Echocardiography in Australia, an Academic Report
Echocardiography evaluation of the heart is a mainstream investigation which is frequently ordered by general practitioners to assist management of patients with known or suspected cardiovascular disease. In Australia, the frequency of TTEs requested has been steadily rising, with over 600,000 TTEs performed between July 2011 to June 2012 alone
(Coller, J., Campbell, D, Henry, K. & Prior, D., 2012). Typically, TTE is performed by a cardiology laboratory with a formal report sent to the general practitioner some days later. Focused cardiac ultrasound is a basic examination of the heart using echocardiography, but importantly, it is an extension of the clinical evaluation which is performed in real time by the treating general practitioner
(Royse et al., 2012).
It has been known for a long time that clinical evaluation will frequently miss or misdiagnose up to 50% of clinically important cardiac pathology
(Canty et al., 2012a; Canty, Williams, et al., 2012; Haji et al., 2013; Heiberg et al., 2016) . Integration of focused cardiac ultrasound with clinical evaluation improves the diagnostic accuracy considerably, such that few important structural or functional abnormalities of the heart would not be detected. In many other areas of medicine, focused cardiac ultrasound is being incorporated into clinical practice by the treating doctors. This approach reduces the number of missed diagnoses, as well as facilitating earlier treatment changes when pathology is present.
What has changed is the introduction of smaller and portable ultrasound machines, which are also cheaper and within the budget of typical general practices. There are now handheld units which provide adequate two‐dimensional and colour flow Doppler imaging to perform focused cardiac ultrasound. These highly portable machines can fit into a briefcase or handbag, or can be shared between multiple rooms with ease. Ultrasound training is also being incorporated into many medical school curricula, and it is highly likely that the next generation of general practitioners will already be trained in multiple uses of basic clinical ultrasound.
Prior research related to diagnosis and management of patients after focused cardiac ultrasound have been primarily performed in the anaesthesia and critical care setting, and show diagnostic and management changes of 30 to 50%
(Canty et al., 2012a; Canty et al., 2012b; Canty, Williams, et al., 2012; Heiberg et al.,2016) . The basic premise should apply for general practice‐that clinical evaluation alone is not very accurate! A study was performed in a general practice setting in participants over 50 years of age. The focused cardiac ultrasound examinations were performed by a medical student trained in its use, and clinical evaluation by experienced general practitioners. Significant cardiac disease that was missed by clinical examination occurred in 20% of participants, with change in management incurring in 75% of those with new cardiac disease
(Yates et al., 2016) . These findings make the use of focused cardiac ultrasound highly relevant to general practice worldwide.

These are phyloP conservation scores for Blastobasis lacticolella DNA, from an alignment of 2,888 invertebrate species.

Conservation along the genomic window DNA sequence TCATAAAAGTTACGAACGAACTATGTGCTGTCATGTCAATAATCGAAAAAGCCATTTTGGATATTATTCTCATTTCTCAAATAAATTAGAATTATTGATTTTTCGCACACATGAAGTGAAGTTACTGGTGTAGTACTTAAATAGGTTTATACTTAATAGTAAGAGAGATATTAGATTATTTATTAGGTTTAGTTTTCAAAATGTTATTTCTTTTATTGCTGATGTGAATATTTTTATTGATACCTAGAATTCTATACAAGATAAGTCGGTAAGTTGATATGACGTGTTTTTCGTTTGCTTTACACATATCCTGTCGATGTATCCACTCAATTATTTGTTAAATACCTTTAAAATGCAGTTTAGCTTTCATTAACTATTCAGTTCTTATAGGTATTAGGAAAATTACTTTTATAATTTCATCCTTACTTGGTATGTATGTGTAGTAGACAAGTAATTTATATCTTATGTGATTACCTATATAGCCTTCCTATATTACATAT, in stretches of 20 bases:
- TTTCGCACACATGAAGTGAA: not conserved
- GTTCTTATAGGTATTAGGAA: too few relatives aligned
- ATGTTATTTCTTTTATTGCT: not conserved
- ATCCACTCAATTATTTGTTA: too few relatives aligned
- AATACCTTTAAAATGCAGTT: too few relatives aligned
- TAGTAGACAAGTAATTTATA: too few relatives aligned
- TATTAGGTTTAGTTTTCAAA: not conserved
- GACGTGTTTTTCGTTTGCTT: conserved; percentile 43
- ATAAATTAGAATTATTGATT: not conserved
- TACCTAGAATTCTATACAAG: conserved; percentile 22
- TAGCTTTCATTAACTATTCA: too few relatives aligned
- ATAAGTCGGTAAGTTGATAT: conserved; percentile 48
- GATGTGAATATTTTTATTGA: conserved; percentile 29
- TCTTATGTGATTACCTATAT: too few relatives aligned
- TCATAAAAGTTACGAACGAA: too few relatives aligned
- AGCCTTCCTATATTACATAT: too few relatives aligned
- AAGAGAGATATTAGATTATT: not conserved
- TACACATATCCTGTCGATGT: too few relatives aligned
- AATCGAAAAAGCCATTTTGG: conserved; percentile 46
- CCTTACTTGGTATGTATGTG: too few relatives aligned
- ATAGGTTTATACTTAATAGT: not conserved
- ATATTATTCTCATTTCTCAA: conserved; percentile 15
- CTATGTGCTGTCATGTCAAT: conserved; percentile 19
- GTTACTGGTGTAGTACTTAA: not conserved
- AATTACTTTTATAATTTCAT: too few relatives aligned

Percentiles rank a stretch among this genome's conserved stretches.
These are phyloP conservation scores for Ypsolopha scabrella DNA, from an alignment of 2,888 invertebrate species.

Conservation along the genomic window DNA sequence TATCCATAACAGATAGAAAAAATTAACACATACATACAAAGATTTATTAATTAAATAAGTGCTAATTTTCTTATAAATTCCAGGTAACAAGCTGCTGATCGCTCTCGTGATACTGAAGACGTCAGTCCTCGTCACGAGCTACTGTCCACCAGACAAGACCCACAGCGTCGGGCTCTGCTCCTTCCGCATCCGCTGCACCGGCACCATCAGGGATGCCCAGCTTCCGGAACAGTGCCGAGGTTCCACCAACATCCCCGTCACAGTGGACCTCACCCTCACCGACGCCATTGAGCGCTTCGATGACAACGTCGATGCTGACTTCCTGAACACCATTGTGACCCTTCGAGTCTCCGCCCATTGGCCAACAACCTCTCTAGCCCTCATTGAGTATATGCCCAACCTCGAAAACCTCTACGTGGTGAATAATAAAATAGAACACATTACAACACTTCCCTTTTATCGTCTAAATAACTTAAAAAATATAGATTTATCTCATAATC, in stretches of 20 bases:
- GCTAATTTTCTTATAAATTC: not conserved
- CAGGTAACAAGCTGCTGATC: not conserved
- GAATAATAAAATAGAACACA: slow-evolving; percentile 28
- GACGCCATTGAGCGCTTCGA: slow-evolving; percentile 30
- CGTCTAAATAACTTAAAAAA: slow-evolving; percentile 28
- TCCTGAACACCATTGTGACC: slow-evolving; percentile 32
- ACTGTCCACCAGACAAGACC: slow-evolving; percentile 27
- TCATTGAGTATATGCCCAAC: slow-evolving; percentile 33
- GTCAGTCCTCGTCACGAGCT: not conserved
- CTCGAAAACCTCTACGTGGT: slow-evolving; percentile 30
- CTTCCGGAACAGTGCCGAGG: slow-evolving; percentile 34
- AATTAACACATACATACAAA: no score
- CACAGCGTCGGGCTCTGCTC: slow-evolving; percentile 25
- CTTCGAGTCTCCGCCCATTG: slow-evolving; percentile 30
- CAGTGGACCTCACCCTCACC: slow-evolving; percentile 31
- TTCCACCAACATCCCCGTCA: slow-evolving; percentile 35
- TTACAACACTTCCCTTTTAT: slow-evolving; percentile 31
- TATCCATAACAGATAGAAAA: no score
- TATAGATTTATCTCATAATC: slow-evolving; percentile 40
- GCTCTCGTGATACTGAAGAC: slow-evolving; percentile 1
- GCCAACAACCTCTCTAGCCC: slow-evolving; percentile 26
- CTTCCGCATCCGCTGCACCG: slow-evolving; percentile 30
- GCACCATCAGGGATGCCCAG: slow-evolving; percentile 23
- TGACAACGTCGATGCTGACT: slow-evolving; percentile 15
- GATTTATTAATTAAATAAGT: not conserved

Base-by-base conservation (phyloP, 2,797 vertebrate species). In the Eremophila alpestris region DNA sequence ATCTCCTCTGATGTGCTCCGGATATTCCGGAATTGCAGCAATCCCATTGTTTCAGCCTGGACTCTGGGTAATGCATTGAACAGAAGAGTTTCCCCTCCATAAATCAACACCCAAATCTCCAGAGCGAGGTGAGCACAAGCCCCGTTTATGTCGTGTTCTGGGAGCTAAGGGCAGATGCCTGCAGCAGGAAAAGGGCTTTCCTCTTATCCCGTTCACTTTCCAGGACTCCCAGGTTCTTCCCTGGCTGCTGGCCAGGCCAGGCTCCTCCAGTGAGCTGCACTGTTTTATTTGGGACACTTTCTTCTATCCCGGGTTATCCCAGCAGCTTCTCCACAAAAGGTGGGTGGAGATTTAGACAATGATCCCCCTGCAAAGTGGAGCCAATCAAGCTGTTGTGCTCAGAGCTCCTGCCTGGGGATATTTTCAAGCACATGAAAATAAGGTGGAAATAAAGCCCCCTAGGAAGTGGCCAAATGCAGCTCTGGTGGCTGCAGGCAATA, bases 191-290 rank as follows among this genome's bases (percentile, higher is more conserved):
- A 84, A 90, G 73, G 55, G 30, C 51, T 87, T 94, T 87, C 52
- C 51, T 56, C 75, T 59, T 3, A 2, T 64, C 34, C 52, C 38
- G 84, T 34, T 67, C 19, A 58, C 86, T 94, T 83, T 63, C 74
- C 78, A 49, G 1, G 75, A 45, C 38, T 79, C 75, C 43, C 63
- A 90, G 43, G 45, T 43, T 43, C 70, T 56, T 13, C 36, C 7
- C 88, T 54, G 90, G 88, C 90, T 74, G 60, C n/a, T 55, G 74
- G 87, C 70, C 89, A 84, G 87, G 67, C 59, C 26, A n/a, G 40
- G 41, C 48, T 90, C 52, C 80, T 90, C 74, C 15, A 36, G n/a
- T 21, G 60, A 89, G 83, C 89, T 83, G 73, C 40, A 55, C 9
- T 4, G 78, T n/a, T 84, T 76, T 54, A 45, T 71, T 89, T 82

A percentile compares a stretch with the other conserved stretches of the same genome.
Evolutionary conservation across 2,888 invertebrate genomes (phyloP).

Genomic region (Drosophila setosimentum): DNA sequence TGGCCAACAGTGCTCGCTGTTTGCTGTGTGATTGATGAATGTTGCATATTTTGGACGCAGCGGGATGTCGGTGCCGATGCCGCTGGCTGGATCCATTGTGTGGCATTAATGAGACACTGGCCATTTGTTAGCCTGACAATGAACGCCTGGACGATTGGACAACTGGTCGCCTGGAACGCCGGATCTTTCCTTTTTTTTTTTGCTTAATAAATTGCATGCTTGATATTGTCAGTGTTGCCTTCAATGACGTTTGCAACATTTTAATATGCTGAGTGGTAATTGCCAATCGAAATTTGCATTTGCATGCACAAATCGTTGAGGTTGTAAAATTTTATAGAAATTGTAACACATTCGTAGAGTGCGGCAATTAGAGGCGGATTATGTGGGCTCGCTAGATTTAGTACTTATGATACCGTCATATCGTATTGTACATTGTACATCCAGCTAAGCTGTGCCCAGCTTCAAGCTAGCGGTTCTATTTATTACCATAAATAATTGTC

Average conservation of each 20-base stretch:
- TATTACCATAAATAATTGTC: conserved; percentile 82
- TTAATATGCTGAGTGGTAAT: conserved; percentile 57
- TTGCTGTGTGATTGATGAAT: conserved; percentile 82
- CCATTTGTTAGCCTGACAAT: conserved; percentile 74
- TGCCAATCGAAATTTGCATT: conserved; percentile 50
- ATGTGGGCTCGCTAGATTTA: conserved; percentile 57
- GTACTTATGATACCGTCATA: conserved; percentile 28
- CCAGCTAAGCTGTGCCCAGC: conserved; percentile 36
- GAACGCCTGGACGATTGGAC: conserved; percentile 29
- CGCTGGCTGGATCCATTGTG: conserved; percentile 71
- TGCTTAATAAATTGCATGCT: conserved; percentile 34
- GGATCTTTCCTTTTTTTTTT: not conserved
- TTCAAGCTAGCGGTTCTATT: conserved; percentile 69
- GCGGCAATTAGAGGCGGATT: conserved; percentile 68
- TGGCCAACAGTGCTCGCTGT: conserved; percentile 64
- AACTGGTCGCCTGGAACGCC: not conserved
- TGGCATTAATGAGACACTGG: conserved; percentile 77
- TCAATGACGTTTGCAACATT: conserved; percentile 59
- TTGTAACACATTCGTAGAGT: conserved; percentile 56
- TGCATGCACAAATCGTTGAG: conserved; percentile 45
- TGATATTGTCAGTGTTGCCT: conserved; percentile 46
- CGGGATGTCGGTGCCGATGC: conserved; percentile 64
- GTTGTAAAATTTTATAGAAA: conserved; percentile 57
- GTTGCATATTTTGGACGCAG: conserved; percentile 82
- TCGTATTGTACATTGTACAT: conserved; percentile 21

General practitioners do not need to be highly trained in echocardiography, as their use will be focused or goal‐directed to complement clinical examination. Basic education, including knowledge and hands‐on learning, is required for adoption of this technology.
The Ultrasound Education Group at the University of Melbourne focuses on the development of learning in Clinical Ultrasound by utilising Online Courses as well as Hands-on Workshops and Simulator Training Programs. You can visit their website to view a wide-ranging study option or enquire for more information by clicking the button below.
Canty, D.J., Royse, C.F., Kilpatrick, D., Bowman, L. & Royse, A.G (2012a). The impact of focused transthoracic echocardiography in the pre‐operative clinic. Anaesthesia, 67(6), 618‐25.
Canty, D.J., Royse, C.F., Kilpatrick, D., Bowyer, A. & Royse, A.G (2012b). The impact on cardiac diagnosis and mortality of focused transthoracic echocardiography in hip fracture surgery patients with increased risk of cardiac disease: a retrospective cohort study. Anaesthesia, 67(11), 1202‐9.
Canty, D.J., Royse, C.F., Kilpatrick, D., Williams, D.L., Royse, A.G. (2012). The impact of preoperative focused transthoracic echocardiography in emergency non‐cardiac surgery patients with known or risk of cardiac disease. Anaesthesia, 67(7), 714‐20.
Coller, J., Campbell, D., Krum, H. & Prior, D. (2012). Transthoracic echocardiography findings. Implications for clinical management. Australian Family Physician, 41(12), 954‐958.
Haji, D.L., Royse, A., Royse, C.F. (2013). Review article: Clinical impact of non‐cardiologistperformed transthoracic echocardiography in emergency medicine, intensive care medicine and anaesthesia. Emerg Med Australas, 25(1), 4 12.
Heiberg, J., El‐Ansary, D., Canty, D.J., Royse, A.G. & Royse, C.F. (2016). Focused echocardiography: a systematic review of diagnostic and clinical decision‐making in anaesthesia and critical care. Anaesthesia, 71(9), 1091‐100.
Royse, C.F., Canty, D.J., Faris, J., Haji, D.L., Veltman, M. & Royse, A (2012). Core review:
physician‐performed ultrasound: the time has come for routine use in acute care medicine. Anesth Analg., 115(5), 1007‐28.
Yates, J., Royse, C.F., Royse, C., Royse, A.G. & Canty, D.J. (2016). Focused cardiac ultrasound is feasible in the general practice setting and alters diagnosis and management of cardiac disease. Echo Res Pract, 3(3), 63‐9.
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